By Mary Kate Gulick, Content Manager
Why is it that two children from seemingly similar backgrounds can turn out so differently? How can one child bounce back from adverse experiences that set the other on a course to lifelong mental health challenges?
The answer is resilience. And the truth is, all children start out with the capacity for this powerful protective skill. But whether a child develops sufficient resilience to deal with the hard times life may have in store depends largely on their experiences and environment during the first 3-5 years of life.
Why resilience matters.
Edith Grothberg described resilience as the human capacity to face, overcome, and be strengthened by life’s adversities. Without resilience, there is no possibility of persevering after failure. Nowhere to find courage during times of doubt and fear. And no way for a child to pull himself together and behave as expected.
Resilience is the glue that holds the mind together – allowing for stability, learning, growth and happiness. It’s a protective factor that allows a child to come through multiple adverse childhood experiences (ACEs) unscathed. It’s one of the executive functions that falls into the mental and cognitive flexibility category, allowing young minds to stay nimble enough to react appropriately to the world around them. And the good news is, resilience practically builds itself for children in healthy early childhood environments.
Resilience is a by-product of brain building processes.
The act of healthy neural development creates resilience without a great deal of conscious help on the part of caregivers. It’s what Ann Masten, one of the most respected voices on early childhood resilience, calls the “ordinary magic” of children who overcome adversity.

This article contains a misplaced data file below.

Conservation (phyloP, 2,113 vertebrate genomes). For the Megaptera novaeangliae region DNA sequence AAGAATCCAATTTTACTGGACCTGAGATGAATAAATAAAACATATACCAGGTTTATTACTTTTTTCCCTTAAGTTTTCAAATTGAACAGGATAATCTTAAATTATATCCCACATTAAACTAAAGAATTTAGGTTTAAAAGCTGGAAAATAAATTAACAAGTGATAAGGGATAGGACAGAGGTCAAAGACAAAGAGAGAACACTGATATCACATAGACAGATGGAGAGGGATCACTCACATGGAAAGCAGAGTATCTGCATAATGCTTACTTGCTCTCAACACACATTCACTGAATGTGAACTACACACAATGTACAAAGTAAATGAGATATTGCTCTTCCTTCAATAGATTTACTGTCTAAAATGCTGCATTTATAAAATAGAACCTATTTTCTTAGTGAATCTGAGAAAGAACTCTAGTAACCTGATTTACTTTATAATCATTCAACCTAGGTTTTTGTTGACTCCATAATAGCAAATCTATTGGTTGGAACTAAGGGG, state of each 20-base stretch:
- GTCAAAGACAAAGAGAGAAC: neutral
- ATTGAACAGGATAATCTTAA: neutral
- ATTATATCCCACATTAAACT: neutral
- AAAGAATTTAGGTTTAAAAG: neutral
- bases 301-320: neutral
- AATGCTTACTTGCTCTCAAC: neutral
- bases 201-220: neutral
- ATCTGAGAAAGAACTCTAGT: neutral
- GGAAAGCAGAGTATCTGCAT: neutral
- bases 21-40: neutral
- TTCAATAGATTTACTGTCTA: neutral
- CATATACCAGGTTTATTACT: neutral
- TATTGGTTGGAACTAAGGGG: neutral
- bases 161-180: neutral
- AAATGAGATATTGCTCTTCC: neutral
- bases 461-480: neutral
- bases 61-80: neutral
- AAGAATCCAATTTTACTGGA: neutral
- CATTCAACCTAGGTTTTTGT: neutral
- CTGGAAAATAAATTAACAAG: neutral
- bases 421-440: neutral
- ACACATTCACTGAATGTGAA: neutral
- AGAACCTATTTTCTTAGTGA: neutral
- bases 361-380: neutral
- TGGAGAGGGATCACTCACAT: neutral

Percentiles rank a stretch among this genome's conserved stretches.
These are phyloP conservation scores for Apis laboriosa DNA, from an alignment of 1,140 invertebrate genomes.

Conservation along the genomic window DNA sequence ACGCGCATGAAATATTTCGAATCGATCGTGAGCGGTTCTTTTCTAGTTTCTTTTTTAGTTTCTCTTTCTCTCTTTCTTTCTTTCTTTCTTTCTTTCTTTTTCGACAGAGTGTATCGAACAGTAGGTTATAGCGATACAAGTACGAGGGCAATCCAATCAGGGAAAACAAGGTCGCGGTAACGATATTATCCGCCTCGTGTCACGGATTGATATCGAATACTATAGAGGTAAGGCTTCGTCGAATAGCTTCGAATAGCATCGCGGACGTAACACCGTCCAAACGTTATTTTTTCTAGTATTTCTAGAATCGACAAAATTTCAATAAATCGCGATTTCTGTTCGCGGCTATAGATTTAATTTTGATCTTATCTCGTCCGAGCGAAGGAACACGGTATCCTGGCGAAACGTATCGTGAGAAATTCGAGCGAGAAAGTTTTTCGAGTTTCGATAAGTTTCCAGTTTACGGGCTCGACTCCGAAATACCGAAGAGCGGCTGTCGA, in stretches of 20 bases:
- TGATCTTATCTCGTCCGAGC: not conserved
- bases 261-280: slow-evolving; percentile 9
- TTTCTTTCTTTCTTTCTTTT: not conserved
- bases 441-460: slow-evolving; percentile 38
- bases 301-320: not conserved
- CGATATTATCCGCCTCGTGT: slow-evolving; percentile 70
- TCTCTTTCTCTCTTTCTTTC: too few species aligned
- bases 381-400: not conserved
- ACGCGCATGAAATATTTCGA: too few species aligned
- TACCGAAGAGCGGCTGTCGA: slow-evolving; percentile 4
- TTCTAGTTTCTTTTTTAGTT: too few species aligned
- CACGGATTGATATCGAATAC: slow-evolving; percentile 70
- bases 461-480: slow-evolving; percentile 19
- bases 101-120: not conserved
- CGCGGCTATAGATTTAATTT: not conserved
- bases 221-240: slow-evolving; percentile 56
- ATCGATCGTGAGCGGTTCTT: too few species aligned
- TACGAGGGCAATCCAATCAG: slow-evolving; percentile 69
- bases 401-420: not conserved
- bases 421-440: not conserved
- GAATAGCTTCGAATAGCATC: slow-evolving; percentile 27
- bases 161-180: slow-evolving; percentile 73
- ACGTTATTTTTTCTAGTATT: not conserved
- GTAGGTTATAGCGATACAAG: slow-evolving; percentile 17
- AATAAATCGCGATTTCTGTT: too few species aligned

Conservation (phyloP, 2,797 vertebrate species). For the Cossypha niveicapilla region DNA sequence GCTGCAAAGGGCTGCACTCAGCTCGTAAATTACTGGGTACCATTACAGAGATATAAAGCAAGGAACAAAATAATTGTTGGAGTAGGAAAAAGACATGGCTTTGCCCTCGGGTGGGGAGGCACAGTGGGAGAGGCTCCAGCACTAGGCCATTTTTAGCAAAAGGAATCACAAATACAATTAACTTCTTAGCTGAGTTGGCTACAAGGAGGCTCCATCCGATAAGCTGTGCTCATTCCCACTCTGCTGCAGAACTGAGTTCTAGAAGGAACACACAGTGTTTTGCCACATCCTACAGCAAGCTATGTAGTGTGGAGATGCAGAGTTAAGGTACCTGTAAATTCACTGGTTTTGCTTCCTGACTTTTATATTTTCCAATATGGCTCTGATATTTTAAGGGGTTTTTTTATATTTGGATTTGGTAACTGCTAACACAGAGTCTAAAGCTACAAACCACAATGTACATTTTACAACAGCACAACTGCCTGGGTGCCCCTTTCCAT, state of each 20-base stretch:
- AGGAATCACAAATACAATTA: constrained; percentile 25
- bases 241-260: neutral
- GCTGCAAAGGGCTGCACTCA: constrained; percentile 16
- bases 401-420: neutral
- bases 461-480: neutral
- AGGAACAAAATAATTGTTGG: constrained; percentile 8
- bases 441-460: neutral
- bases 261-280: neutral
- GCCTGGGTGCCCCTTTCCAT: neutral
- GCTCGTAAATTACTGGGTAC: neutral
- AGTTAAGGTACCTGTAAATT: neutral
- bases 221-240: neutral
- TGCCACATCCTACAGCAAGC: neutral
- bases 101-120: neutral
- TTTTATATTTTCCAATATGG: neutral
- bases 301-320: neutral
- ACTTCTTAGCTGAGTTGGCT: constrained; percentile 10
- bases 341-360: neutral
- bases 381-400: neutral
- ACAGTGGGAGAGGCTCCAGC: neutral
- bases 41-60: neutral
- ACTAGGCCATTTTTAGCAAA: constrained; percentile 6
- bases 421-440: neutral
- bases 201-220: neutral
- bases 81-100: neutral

From the beginning of life, the neurons in a child’s brain are connecting to one another and building circuits. The circuits that are reinforced and reused over time become stronger. And the ones that are not used are eventually “pruned” though natural processes, fading to dead-end byways that electronic impulses stop traveling.
Watch this for more about the basics of neural circuit building.
The very construction of a habitual, stable neural circuit that is hardwired into the brain’s architecture at an early age is a physical act of resilience building.
A stress response is followed by resolution and a recovery.
Fear is followed by comfort and a return to normal.
Crying and hunger is met with soothing and feeding, leading to a descalation in emotion and a feeling of security.
Over and over, again and again, reinforced and baked in. The brain is structuring itself around the knowledge that when things go wrong, they’ll be set right again with time and some help from loving adults.
But what happens when early brain development is compromised?
So is a child’s ability to effortlessly develop resilience. Masten says:
Resilience appears to be a common phenomenon that results in most cases from the operation of basic human adaptational systems. If those systems are protected and in good working order, development is robust even in the face of severe adversity; if these major systems are impaired . . . then the risk for developmental problems is much greater, particularly if the environmental hazards are prolonged.